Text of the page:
It’s been a little more than a year since Microsoft released Windows 11, and despite Microsoft moving to an annual release cycle for big Windows updates, the company has started releasing new features “when they’re ready.” We’ve had a recent example with File Explorer Tabs, which started rolling out to all Windows 11 users a little more than a month after the initial release of Windows 11 version 22H2 in September.
According to Windows Central’s Zac Bowden, Microsoft is expected to continue to spread out the rollout of new Windows 11 features in 2023 with different “Moment” updates released throughout the year. And the first of these upcoming updates may come as soon as February/March 2023.
According to Bowden, this next “Moment” update will bring some Taskbar changes that Microsoft is currently testing with Windows Insiders, such as the tablet-optimized taskbar, a redesigned Search button, Studio Effects in Quick settings, as well as changes to the System Tray overflow menu.
Other new features that may come with this early 2023 update for Windows 11 include energy recommendations in Settings, a full-screen Widgets board, and Search in Task Manager. Voice Access enhancements may also be part of this update.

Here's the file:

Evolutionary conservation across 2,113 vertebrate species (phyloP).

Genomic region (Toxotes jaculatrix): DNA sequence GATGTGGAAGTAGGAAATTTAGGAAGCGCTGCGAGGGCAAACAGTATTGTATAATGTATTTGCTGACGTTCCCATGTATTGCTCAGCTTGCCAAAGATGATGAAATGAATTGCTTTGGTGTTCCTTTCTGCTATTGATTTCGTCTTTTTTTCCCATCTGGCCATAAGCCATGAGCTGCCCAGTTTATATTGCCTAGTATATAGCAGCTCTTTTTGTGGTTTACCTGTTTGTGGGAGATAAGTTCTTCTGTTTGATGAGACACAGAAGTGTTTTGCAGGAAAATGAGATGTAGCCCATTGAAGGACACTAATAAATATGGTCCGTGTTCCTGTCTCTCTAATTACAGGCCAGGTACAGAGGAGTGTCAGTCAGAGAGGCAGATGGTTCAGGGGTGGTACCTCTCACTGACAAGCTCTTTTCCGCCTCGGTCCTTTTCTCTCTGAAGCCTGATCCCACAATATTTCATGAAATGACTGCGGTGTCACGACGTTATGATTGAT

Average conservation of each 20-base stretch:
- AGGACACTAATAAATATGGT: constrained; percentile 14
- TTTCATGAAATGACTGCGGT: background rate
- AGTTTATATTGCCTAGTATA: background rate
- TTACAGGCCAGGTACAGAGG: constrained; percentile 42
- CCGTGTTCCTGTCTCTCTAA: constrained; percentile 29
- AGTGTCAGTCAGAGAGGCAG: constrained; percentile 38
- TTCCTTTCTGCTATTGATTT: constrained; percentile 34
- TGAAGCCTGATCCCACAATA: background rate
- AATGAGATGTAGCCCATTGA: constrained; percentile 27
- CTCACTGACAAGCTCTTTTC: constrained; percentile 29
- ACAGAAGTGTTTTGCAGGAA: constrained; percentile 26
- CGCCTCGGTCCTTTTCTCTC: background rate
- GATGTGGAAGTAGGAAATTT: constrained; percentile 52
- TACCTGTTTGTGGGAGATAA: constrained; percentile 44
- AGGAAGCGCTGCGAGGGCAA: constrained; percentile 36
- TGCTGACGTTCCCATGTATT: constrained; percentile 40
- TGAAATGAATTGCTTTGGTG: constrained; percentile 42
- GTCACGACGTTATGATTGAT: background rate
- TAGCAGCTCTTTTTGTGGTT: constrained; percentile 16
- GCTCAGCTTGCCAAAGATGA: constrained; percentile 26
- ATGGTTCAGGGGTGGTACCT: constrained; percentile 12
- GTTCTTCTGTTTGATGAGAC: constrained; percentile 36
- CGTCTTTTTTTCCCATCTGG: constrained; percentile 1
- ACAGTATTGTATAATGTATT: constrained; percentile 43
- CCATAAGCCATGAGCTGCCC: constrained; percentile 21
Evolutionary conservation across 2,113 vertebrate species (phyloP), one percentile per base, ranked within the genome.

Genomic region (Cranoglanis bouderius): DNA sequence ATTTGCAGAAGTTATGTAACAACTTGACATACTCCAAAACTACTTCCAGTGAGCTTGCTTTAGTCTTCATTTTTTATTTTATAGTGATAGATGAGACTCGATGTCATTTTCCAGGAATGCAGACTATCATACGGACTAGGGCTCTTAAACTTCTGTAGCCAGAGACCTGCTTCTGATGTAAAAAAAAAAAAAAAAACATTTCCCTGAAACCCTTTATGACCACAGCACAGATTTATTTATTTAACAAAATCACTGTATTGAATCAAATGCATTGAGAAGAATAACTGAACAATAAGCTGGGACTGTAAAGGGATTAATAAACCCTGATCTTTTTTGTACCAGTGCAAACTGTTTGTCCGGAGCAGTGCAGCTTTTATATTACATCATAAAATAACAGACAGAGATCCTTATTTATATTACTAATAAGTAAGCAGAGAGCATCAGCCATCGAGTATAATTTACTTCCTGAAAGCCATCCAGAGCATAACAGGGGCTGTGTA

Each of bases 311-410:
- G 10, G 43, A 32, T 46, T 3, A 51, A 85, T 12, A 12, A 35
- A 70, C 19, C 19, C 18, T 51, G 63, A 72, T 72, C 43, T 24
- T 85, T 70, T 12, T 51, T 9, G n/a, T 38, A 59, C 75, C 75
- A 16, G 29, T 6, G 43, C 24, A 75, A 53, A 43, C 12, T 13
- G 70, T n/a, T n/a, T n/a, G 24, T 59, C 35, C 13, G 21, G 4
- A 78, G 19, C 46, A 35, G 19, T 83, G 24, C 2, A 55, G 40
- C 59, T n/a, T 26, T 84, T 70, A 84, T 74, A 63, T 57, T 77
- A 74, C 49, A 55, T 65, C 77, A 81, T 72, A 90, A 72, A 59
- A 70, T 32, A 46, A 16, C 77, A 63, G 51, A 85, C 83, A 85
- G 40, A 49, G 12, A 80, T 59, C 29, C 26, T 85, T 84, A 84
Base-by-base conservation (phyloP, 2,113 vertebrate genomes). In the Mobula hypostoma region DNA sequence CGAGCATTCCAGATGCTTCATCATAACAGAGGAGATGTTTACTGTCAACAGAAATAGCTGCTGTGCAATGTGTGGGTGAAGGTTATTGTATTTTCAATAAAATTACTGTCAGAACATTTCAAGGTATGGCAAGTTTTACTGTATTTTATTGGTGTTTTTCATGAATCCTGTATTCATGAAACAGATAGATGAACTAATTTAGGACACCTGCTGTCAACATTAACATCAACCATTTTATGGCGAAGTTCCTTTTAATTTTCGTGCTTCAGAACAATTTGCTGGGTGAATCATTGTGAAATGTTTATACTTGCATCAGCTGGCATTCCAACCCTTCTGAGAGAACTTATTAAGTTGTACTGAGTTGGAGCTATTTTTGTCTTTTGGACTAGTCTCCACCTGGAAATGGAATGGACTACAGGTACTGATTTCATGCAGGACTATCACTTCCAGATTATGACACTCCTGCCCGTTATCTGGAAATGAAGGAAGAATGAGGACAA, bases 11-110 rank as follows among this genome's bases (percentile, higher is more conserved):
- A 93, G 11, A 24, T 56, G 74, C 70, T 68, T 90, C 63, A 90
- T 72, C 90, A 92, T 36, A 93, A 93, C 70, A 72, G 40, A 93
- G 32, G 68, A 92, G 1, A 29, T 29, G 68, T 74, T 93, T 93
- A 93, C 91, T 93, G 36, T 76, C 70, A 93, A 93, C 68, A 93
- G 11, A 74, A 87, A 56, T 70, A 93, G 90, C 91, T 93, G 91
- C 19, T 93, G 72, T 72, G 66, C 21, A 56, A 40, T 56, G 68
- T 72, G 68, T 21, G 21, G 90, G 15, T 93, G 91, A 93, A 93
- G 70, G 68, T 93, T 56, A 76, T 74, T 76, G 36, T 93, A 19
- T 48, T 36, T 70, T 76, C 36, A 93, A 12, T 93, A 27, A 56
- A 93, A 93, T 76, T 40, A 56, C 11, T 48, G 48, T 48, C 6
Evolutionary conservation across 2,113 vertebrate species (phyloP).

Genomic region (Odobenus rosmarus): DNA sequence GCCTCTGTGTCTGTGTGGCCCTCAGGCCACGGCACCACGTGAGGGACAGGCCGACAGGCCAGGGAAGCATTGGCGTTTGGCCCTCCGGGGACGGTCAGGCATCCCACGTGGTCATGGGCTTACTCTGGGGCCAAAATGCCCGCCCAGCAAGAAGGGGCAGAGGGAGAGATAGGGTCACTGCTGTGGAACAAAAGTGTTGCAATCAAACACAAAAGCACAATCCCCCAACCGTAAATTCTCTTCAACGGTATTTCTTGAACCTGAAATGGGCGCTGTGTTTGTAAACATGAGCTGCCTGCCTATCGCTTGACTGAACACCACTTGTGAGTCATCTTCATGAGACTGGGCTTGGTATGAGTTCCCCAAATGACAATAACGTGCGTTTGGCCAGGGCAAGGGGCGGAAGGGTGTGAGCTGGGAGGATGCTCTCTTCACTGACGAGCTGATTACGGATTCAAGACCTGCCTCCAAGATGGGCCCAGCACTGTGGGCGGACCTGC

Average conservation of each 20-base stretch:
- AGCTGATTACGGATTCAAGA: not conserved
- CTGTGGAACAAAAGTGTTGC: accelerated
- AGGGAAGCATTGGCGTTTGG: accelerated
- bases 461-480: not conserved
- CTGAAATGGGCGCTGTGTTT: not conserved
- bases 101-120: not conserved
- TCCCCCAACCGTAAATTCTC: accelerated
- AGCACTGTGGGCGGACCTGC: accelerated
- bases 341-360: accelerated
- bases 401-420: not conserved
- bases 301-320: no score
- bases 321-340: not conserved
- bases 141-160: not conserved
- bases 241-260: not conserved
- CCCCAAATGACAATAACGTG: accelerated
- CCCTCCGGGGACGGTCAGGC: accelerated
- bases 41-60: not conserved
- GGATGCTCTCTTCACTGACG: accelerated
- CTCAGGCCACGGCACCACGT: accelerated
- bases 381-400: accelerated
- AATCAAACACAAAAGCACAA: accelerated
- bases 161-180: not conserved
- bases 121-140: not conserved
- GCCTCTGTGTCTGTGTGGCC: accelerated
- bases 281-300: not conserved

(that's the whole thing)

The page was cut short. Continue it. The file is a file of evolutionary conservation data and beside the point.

The report says that this first “Moment” update for 2023 should be followed by a second one in May/June, though details are still unclear at the moment. “I have heard that Microsoft is working on delivering preliminary improvements for foldable PCs, for both single-screen and dual-screen form factors,” Bowden wrote.
As for Windows 11 version 23H2, which is expected to be released in Fall 2023, Bowden believes that it may not be packed with new features. “It will be delivered just like a Moment update, and not like a full new release of Windows like the 22H2 feature update was,” the report says.
The new “Windows as a Service” era has probably made it harder to keep up with new Windows updates, especially when Microsoft quietly introduces new changes such as the new OneDrive app that made its debut earlier this month. Anyway, the Windows Insider Dev Channel will remain the place where Microsoft experiments with new Windows features, even though Microsoft continuing to do A/B testing may still frustrate early adopters.